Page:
Ramblings – Devan Dubyk, Jake Allen, Friday transactions and more (July 9)

by Neil Parker on July 8, 2016 | (9 Comments)
  • Hockey Rambling
  • Ramblings – Devan Dubyk, Jake Allen, Friday transactions and more (July 9)

Devan Dubnyk - USA TODAY Sports Images


A look at the drafts stocks and Devan Dubnyk and Jake Allen, Nathan MacKinnon and Mark Scheifele inked long term, Jonathan Bernier exits The 6 and how will the top offenses of last year fare next season?


Devan Dubnyk


There should be profit potential with Dubnyk entering the 2016-17 campaign. The Wild will likely be underappreciated across the board, and Dubnyk's showing last year will probably be cast as a letdown.

However, since joining Minnesota, Dubnyk owns a .925 save percentage and a 2.13 goals-against average with a 59-35-8 record and 10 shutouts. Those numbers aren't completely topped up by his Veznia-calibre run in 2014-15, either.

Immediately following the coaching change in mid-February, Dubnyk posted a 14-3-1 stretch with a .928 save percentage, a shutout and just 37 goals allowed over 19 appearances. And even before the bench swap, Dubnyk had an above-average .917 Sv%.

Minnesota is deep with excellent two-way players throughout the lineup, and now they'll be coached by Bruce Boudreau. Dubnyk is a fringe No. 1 fantasy goalie with the upside to flirt with top-five billing at the position, again.

However, it seems likely he'll be sitting there waiting to be plucked well into the early middle rounds of drafts as a potential No. 2 for your virtual club. Depending on how your drafts unfold and the strategies you employ, Dubnyk's a tender to hone in on as a No. 1 or No. 2 goalie.


Jake Allen


After missing time with a knee injury and lower-body injury last season, and never being tasked with carrying the load over an entire season, Allen shouldn't be minted a slam-dunk No. 1 fake goalie … yet.

It's easy to say he hasn't proven himself, and when you wait around for proof, you often miss out. But in this case, what exactly are we going to miss out on? That's not entirely known at this point, and when we're reaching on an unknown there is more of a risk.

Allen has shown flashes of being a high-end goalie both in the real and virtual game, and he's improved in each season in the league. However, St. Louis has a huge void now without David Backes, and how that impacts the team is completely up in the air.

The division is loaded with star-studded teams, and in most cases, each of those teams have improved thus far in the offseason. The exception is Chicago, and until they fall back, they can't be taken lightly.

Yet, with that in mind, Allen has posted a 22-10-1 record with a .918 save percentage and 2.31 goals-against average against the Central Division for his career.

This is a perfect example of where a goalie would be an exceptional No. 2 for your roster, but he's going to be drafted as a No. 1, likely. The potential and concerns are both part of the package in this case.


Mark Scheifele


With an eight-year, $49 million contract ($6.125 million annual salary cap hit), Scheifele is now officially the No. 1 center in Winnipeg.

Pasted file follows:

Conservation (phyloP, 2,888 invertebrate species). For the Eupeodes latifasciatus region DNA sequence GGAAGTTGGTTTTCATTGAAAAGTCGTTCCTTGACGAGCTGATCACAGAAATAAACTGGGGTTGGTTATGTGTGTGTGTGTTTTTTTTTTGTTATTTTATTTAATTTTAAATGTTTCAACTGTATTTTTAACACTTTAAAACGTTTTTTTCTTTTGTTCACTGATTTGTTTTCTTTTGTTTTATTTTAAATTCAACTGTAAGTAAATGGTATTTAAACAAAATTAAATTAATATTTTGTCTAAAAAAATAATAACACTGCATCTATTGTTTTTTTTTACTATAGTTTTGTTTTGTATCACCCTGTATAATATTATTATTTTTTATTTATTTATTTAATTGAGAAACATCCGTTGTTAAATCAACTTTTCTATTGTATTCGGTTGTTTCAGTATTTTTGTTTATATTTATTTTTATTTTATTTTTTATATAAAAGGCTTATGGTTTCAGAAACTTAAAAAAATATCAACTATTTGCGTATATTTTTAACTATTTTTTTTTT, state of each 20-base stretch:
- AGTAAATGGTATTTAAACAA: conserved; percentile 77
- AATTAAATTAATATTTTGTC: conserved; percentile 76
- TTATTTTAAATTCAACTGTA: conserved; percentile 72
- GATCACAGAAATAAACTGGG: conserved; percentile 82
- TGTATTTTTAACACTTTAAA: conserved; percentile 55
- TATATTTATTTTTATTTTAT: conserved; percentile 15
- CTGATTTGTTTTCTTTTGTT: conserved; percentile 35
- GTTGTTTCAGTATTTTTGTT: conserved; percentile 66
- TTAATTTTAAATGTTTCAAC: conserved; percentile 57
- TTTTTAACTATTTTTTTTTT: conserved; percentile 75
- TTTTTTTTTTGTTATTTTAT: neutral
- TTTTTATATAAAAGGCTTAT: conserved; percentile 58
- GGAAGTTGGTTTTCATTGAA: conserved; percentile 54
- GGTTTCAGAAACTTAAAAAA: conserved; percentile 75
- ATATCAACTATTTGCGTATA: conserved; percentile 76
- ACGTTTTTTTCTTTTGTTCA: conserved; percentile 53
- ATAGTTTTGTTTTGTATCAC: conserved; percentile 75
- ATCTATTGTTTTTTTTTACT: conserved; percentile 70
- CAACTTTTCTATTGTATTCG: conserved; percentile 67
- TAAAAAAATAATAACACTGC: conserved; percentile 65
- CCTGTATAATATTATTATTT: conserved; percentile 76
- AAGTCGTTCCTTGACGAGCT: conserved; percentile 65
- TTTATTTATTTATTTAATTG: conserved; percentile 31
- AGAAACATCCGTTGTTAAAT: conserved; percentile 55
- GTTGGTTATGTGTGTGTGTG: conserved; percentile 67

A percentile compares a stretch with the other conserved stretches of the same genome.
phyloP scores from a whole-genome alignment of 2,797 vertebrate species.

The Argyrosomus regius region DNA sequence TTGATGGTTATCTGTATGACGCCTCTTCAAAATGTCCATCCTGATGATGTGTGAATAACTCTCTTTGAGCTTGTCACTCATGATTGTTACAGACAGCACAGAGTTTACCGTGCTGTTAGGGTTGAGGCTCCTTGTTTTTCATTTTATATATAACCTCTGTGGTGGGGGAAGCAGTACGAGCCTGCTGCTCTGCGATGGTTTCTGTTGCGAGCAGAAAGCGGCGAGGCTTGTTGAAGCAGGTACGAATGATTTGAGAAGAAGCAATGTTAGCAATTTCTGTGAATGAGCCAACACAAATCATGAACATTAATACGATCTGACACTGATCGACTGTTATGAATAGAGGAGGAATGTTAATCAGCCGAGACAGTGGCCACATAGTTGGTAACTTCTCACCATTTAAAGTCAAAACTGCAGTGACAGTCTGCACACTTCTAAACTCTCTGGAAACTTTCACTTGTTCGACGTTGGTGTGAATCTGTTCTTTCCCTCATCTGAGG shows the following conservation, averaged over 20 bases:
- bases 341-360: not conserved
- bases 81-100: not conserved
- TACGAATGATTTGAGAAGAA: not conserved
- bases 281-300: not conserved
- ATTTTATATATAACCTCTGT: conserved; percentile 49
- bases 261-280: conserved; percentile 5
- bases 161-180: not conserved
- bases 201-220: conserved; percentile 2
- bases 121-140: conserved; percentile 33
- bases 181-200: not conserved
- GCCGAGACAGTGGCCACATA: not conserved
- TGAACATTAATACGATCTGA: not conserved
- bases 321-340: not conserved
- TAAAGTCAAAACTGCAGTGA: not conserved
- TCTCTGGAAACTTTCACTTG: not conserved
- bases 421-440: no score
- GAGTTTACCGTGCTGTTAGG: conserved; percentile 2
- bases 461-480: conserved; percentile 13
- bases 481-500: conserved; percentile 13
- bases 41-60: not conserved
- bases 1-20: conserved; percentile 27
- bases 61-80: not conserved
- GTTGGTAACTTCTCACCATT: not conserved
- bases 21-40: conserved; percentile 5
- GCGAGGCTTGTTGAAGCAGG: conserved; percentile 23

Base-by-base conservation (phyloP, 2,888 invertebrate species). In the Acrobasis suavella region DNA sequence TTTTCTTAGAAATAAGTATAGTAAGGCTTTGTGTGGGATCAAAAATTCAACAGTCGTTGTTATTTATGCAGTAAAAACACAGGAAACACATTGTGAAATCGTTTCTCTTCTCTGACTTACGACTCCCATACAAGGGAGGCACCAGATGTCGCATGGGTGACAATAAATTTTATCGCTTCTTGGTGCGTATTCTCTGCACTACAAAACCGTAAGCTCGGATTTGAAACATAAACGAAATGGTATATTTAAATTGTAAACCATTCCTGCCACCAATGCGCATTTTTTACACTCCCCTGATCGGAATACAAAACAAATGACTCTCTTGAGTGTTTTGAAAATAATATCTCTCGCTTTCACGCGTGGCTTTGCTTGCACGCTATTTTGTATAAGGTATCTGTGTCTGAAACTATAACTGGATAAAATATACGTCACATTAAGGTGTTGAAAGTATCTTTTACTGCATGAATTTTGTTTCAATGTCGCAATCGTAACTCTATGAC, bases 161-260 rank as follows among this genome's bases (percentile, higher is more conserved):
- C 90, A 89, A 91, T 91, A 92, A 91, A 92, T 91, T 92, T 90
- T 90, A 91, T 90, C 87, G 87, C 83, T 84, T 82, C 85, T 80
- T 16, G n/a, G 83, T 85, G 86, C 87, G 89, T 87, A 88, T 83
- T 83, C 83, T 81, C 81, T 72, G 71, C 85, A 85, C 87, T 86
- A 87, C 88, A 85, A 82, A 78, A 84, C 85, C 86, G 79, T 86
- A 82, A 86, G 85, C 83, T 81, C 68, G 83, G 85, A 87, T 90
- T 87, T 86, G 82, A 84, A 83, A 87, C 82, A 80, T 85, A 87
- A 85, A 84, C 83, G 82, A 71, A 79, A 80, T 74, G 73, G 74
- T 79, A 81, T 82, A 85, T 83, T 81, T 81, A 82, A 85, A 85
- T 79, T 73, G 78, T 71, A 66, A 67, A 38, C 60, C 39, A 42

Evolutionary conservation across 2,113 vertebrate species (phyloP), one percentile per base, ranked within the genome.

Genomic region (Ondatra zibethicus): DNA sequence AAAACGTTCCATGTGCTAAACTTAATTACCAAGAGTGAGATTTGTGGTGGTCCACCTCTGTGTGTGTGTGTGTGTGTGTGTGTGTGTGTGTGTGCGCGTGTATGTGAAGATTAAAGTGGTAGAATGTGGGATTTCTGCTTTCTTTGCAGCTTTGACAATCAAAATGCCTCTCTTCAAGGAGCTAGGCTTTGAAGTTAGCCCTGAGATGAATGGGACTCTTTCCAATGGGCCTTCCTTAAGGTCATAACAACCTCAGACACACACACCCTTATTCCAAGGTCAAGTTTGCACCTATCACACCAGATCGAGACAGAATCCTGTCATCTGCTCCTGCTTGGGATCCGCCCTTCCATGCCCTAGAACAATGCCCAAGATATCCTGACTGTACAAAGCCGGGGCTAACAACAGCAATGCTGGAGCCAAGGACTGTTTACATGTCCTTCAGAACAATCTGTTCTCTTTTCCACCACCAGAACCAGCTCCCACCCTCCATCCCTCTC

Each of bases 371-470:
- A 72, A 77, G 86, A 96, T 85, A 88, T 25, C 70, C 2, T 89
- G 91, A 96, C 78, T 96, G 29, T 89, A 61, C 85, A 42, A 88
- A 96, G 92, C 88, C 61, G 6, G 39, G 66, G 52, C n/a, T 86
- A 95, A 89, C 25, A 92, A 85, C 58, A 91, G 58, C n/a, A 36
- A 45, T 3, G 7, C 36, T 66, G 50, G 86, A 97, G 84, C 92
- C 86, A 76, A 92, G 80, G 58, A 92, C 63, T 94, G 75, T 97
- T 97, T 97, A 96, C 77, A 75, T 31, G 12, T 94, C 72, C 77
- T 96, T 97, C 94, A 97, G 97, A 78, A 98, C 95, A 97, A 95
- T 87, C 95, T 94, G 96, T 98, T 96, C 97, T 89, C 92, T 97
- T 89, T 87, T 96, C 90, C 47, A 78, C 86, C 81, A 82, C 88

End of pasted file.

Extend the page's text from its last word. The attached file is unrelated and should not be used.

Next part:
I've already shared my case for the emerging star, but the long-term commitment is beyond encouraging for Scheifele fully taking over as the top offensive pivot for the Jets.

And to reiterate from the above link, after the first couple/few rounds of drafts, why not swing for the fences with Scheifele in the hopes of hitting his true breakout?


Nathan MacKinnon


Similarly to Scheifele, MacKinnon is a player I've touched on already. And MacKinnon's tenure with Colorado was also extended Friday with a seven-year, $44.1 million contract ($6.3 million annual salary cap hit).

There is all kinds of upside here, obviously, and the asking price isn't too rich right now. A realistic set of benchmarks is the 30-goal, 30-assist 225-shot showing return that only nine players were able to accomplish last season.

Also, just like Scheifele, MacKinnon is a prime target in the early middle rounds to compliment a first round star. It's all going to fall in line soon for MacKinnon, and he's currently priced at his fantasy floor and well below his ceiling.


Jonathan Bernier


Mike put the follow-up, Anaheim-Toronto trade in context well yesterday.

One thing he didn't discuss was how this is a fantasy positive for Bernier. As indicated, Bernier will likely have a decent share of the starts for the Ducks, and 25 starts for Anaheim sure beats any number of starts he was going to have for Toronto.

In keeper/dynasty setups, this move also helps, as a solid season for Anaheim could have Bernier back on the radar to be a potential No. 1 goalie or work his way into an even greater timeshare for the 2017-18 season. Remember, he'll enter unrestricted free agency next July 1.

He currently has 194 career starts with a .915 save percentage, and he had a .923 save percentage in 2013-14 for Toronto -- not bad. A change of scene will be fully welcomed, and Bernier becoming a viable No. 2 fantasy goalie in the future isn't out of the question. Perhaps, even as early as next season.